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One Thousand-Forty-Two Words on Challenging Assumptions
By David Stairs.

After AIGA Vancouver a friend called my article posted at HOWdesign.com a “voice crying in the wilderness,” adding, “The AIGA does have an agenda to push, …and is probably not interested in having base assumptions challenged.” He was trying to remind me that ours is a conservative profession. He was very right, and not just about the AIGA.

One of the people I met in Vancouver was a nice guy named Rob Peters, past president of ICOGRADA. I subsequently asked him why the bottom of the scale for institutional participation in the ICOGRADA Education Network (IEN) was so high? He said, “The fee for schools in countries with a GNP below $2500 is $100 annually. It costs ICOGRADA more than this to administer the school’s participation.” Now, I don’t know anything about the internal workings of ICOGRADA’s organization, but this felt overstated.

Frustrated by what I perceived as inflexibility in the face of a supposed effort to recruit new schools to the IEN, I contacted Armin Vit at UnderConsideration. I asked him if he would consider posting a “Challenge to ICOGRADA” (viewable here) in which I proposed that Designers Without Borders would sponsor any three schools in sub-Saharan Africa to the IEN if ICOGRADA would institute a one-time only registration fee for schools in countries with extremely low annual per capita incomes. Armin, himself a native of Mexico, said he tried not to take sides in political matters as it might appear to be an endorsement of one particular point of view.

Unfortunately, I was getting a picture, and it looked like this:

1) Across much of sub-Saharan Africa $100 is a small fortune. In a place where university students can’t afford books, the likelihood of giving a yearly fee to ICOGRADA is nearly nil. (It is not surprising that South Africa has the only IEN member schools in Africa. South Africa is the most industrialized/westernized nation in Africa.)

2) There’s a vast difference between living in the developing world and visiting it for a six-day conference or working vacation.

3) Westerners in general, and designers in particular, apparently could not see the distinction.

In the new Brenda Laurel book, Design Research, there’s an essay by Tracy Moon entitled “Living Proof.” It’s kind of out of place in this anthology since the gist of Moon’s piece is about the power of intuition in the face of information gathering, which is really the central theme of the book. So be it. As I read I found much of what she said acceptable enough until I came to, “At the core of my belief system about how creativity happens is a veritable dearth of beliefs. In fact, I could argue that my only real belief is not to have beliefs.” Apparently, Ms. Moon thinks ideology, as opposed to esthetics, has no place in design, and in fact leads to “narrow mindedness.” This is what I call the objectivist fallacy, the idea that we can stand outside of or beside the world and cooly observe it. Skeptic and traditional unbeliever though I am, I couldn’t disagree more. It doesn’t really work even in science, so why should one consider detachment efficacious in design? Personally, I no longer try to even conceive of design devoid of beliefs. Most human behavior is value-laden. Money-making is political. Eating is ritualistic. It’s na�ve to fain objectivity where human behavior is concerned.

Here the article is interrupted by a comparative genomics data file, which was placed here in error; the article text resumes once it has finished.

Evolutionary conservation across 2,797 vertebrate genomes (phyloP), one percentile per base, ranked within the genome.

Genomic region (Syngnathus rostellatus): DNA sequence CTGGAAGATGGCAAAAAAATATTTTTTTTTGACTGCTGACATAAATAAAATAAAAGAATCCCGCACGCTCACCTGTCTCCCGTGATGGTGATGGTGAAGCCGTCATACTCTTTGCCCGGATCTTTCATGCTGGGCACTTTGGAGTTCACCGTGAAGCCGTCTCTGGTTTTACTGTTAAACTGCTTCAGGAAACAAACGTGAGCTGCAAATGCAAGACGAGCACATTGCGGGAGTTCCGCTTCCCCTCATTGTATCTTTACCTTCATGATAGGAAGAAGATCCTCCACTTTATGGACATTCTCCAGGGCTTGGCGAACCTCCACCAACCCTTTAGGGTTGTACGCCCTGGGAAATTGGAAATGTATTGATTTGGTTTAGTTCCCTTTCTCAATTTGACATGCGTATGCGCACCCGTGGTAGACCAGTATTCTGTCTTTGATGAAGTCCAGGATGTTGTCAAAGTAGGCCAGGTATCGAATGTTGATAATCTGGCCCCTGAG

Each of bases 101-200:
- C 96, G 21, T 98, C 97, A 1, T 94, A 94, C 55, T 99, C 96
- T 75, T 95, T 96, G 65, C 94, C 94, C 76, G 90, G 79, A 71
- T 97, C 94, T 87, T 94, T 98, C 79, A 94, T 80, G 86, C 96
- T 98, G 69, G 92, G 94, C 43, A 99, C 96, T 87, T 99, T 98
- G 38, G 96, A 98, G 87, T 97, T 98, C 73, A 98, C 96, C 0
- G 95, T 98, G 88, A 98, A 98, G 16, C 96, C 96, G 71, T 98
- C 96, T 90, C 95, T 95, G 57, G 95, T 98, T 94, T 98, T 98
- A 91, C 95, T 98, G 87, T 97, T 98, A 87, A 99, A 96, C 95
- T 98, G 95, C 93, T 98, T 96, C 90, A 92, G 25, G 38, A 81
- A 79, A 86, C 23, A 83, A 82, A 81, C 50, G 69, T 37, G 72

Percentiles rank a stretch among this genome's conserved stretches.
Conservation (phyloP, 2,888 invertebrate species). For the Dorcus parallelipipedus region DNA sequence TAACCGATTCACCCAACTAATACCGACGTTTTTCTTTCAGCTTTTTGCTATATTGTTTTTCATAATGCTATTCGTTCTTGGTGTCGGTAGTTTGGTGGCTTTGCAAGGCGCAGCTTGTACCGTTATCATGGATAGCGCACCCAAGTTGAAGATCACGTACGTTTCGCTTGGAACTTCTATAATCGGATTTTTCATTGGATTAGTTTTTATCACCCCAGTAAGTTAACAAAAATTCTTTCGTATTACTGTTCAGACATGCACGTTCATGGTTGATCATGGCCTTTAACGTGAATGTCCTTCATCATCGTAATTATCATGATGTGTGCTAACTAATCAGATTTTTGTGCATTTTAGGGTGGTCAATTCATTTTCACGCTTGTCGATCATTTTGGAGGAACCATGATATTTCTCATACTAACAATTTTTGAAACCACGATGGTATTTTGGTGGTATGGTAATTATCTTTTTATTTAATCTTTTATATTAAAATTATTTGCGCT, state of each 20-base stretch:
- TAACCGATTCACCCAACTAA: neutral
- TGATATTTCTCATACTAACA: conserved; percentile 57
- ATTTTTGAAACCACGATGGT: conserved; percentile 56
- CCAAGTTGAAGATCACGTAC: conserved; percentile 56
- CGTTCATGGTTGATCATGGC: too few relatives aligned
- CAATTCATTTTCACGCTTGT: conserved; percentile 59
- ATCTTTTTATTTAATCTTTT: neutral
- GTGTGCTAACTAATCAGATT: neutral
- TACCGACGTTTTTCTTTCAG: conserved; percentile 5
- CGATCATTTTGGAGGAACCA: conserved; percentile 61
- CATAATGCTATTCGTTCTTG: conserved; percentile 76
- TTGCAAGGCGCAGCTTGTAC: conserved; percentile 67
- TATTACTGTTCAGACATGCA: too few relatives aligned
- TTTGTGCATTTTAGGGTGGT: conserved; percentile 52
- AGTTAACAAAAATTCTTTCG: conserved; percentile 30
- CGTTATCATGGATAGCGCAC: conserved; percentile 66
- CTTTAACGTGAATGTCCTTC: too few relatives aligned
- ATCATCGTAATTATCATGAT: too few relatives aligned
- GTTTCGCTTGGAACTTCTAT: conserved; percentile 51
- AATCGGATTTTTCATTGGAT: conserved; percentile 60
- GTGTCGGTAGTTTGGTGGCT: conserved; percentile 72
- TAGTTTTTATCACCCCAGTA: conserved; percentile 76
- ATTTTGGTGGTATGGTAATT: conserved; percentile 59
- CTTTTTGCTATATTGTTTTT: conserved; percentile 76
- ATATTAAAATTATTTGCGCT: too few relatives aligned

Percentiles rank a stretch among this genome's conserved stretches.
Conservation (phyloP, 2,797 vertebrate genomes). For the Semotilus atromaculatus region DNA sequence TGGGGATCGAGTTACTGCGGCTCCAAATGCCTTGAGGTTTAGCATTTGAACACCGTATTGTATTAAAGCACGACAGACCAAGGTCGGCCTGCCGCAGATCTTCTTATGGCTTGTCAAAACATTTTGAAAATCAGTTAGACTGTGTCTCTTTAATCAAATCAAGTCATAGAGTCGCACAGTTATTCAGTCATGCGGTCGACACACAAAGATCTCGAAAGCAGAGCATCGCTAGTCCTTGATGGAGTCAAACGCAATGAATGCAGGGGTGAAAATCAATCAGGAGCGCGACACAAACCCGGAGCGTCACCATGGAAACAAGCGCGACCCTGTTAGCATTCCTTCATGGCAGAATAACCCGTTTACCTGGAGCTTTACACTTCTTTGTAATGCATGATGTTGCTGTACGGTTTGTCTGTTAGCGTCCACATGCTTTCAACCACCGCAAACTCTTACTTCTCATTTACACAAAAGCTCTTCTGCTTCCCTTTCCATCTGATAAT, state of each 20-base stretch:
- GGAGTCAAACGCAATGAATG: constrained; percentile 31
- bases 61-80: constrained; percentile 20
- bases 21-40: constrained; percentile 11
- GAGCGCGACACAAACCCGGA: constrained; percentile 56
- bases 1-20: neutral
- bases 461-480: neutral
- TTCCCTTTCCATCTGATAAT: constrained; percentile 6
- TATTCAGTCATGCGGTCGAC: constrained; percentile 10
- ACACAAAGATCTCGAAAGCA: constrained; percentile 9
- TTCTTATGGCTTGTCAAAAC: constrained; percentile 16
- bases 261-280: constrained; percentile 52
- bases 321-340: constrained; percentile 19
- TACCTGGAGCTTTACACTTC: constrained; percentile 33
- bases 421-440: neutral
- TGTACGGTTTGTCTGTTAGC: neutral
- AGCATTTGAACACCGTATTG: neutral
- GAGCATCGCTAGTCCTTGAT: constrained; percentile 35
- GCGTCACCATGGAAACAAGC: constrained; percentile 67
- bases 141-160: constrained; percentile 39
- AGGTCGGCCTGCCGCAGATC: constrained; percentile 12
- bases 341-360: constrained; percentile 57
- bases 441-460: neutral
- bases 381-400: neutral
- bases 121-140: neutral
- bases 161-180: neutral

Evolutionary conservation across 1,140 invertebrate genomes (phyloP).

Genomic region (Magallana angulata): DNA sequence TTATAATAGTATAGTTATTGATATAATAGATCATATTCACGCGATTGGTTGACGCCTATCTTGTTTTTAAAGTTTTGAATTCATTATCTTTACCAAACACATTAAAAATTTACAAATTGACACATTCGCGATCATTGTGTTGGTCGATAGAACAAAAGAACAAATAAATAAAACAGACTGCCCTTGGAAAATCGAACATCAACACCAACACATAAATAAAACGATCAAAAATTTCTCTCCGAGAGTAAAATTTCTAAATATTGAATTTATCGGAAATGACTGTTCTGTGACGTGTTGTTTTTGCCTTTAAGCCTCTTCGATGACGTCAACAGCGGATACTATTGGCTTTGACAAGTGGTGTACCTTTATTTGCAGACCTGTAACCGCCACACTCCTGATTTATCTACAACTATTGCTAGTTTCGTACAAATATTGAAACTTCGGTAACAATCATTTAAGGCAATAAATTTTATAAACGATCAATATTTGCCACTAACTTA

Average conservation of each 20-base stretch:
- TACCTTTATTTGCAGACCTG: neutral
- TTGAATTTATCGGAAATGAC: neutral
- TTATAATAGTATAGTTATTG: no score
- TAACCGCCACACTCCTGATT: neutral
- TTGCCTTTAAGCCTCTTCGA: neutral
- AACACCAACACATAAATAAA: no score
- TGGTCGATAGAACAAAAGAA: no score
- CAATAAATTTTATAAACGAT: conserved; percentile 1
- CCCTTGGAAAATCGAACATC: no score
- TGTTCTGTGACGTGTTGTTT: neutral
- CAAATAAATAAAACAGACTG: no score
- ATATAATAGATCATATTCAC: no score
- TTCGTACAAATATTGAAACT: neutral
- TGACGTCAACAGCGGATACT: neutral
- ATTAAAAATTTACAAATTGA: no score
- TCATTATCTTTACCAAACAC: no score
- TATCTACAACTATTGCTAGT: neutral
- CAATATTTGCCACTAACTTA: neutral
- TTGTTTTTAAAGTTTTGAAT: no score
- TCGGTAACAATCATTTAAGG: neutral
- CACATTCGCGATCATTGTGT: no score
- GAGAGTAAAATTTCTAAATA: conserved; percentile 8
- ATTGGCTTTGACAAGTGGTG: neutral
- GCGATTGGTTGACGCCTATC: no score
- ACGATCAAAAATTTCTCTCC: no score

I remember how, in Emigre 49, Rudy VanderLans famously stated, “…this is the final issue of Emigre in which we report and reflect on the state of graphic design. The heated debates of the 80s and 90s seem to have run their course…there are no significant debates happening in graphic design today.” Tired of mediating the fray he said Emigre would return to its roots, concentrating primarily on typography. He did add the hope that a new generation of designers would “fill the void.” Ironically, #49 was the same issue of Emigre that carried the revived First things First Manifesto, a kettle of “significant debates” if ever there was one. So the discussion of values did not really end.

And a new generation has picked up Rudy VanderLans’ gauntlet, especially online. At sites like Speak Up and the AIGA Forum’s Cross Cultural community of interest there is a great deal of talk, especially about design globalization. But is all this hubbub over cross-cultural design anything more than talk? Granted, my definition of cross-cultural design is not the only, or even the best one. But it is grounded in the knowledge that cultural exchanges need to be more than conference panels and cheerleading for design internationalism. What is the reality in developing nations? Can American designers recalibrate their bullshit-meters long enough to sift through the media-speak and catch the real drift? Would they be willing to sacrifice the entry cost of the AIGA 365 annual to help sponsor scholarships for design students overseas? The price of one-month’s cell phone service to assist a foreign design school? Would they donate the cost of a magazine subscription to a design non-profit? The price of a cup of coffee? A subway token? Anything?